The Mendoza College of Business at the University of Notre Dame took the No. 1 spot for the fourth year in a row in the just-released Bloomberg Businessweek 2013 “Best Undergraduate Business Schools” ranking.
“There is so much that goes into the educational experience of being part of the Mendoza College of Business, including the spirit of the students, faculty, alumni and University as a whole,” said Roger D. Huang, Martin J. Gillen Dean of the Mendoza College. “The ranking is a wonderful opportunity to thank all of those who make this a special place — especially the Mendoza College Undergraduate Advising Office, the Notre Dame Career Center and the Undergraduate Admissions Office. And of course, our students, who never cease to amaze me.”
Mendoza’s undergraduate studies ranked first in student satisfaction and fifth in employer satisfaction — the two main ranking criteria. The College also earned scores of “A+” for teaching quality, facilities and services, and job placement.
According to the article accompanying the ranking, students especially lauded the College’s well-rounded business curriculum, strong liberal arts bent and focus on ethics. “Academically, Mendoza is not all that different from other upper-tier business schools,” said Rob Nelson, a senior business student at Notre Dame quoted in the article. “But our Catholic tradition puts extra emphasis on ethics and the idea that business should be used to generate more than just profits.”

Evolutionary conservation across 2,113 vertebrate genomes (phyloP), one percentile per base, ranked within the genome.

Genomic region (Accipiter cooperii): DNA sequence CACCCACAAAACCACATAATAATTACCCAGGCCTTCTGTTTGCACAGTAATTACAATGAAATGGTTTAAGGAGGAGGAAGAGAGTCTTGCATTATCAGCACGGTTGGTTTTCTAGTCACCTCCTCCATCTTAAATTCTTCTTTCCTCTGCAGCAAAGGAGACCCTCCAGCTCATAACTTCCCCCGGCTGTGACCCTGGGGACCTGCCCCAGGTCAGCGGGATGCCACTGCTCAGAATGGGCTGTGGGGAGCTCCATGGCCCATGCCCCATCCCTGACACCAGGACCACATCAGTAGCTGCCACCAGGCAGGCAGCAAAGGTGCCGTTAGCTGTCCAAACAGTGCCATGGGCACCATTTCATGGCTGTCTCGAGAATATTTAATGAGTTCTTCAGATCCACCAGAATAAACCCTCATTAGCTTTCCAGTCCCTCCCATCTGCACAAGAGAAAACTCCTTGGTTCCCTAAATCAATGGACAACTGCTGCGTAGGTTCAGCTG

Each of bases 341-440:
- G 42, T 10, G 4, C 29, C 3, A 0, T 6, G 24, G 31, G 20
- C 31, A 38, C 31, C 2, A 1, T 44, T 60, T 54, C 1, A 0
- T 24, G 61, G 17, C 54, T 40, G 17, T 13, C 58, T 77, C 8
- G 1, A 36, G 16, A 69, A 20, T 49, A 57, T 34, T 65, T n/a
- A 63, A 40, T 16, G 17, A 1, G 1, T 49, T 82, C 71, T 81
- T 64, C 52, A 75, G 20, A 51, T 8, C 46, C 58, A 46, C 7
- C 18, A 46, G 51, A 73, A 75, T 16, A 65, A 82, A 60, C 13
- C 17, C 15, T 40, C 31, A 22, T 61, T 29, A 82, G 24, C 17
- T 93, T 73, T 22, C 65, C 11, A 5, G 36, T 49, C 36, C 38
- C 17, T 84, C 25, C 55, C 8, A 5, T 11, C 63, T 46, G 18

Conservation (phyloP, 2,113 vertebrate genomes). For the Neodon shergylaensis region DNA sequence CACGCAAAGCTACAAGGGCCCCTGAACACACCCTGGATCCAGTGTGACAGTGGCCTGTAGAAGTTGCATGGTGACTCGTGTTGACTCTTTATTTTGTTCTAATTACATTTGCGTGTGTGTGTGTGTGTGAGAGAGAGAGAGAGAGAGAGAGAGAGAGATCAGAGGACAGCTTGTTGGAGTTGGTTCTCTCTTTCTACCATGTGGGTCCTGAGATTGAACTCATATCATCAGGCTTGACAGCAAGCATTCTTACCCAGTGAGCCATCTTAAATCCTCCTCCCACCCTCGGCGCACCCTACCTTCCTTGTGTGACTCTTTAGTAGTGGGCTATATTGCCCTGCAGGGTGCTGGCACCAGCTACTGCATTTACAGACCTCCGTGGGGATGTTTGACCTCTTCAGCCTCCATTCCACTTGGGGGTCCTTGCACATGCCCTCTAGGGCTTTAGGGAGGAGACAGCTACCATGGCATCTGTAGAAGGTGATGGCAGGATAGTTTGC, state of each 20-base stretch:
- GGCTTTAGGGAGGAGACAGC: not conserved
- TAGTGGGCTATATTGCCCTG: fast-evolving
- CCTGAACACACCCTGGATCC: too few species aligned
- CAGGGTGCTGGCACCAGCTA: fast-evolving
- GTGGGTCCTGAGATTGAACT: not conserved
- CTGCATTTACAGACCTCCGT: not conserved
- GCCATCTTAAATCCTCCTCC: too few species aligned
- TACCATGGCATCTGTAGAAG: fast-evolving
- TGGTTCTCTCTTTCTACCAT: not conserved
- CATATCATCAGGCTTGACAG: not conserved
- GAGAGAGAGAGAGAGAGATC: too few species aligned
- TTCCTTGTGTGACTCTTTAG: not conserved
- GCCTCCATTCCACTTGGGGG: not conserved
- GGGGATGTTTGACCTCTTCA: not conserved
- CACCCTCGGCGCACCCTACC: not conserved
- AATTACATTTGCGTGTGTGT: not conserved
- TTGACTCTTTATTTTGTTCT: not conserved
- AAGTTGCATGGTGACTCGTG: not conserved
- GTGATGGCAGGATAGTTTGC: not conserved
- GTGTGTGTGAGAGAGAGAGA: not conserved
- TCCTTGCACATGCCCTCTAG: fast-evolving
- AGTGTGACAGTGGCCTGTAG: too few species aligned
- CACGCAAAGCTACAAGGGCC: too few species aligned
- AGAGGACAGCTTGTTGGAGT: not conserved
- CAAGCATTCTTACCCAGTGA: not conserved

Another student commented, “Mendoza College of Business is unique because it cares for the whole student. They care about our academic pursuits, but also care about our personal development and future careers. The academic advising office is extremely supportive and always willing to help. The professors are the most unique aspect of Mendoza. They work hard to cultivate personal relationships with students.”
The University of Virginia’s McIntire School of Commerce ranked second and Cornell’s Dyson School of Applied Economics and Management ranked third.
To rank the programs, Bloomberg Businessweek used nine measures, including surveys of both senior business majors and employers, median starting salaries for graduates and the number of alumni each program sends to top MBA programs. A calculation of academic quality is also included in the methodology, combining average SAT scores, student-faculty ratios, class size in core business courses, the percentage of students with internships and the number of hours devoted to class work.
This year, 145 undergraduate business programs participated in the ranking. Twenty-one were eliminated because of insufficient response rates in the student survey, employer survey or both.
A complete list is available here.
The Mendoza College of Business currently enrolls 1,928 undergraduate students in six majors: accountancy, finance, marketing, management consulting, management entrepreneurship and IT management. After completing the University’s innovative First Year of Studies program, Notre Dame business majors enter the Mendoza College in their sophomore year.
The Mendoza College also offers graduate degree programs — including a Master of Business Administration, Executive Master of Business Administration, Master of Science in Accountancy, Master of Science in Business and Master of Nonprofit Administration — as well as non-degree executive education and nonprofit professional development programs.
Contact: Carol Elliott, 574-631-2627, Elliott.firstname.lastname@example.org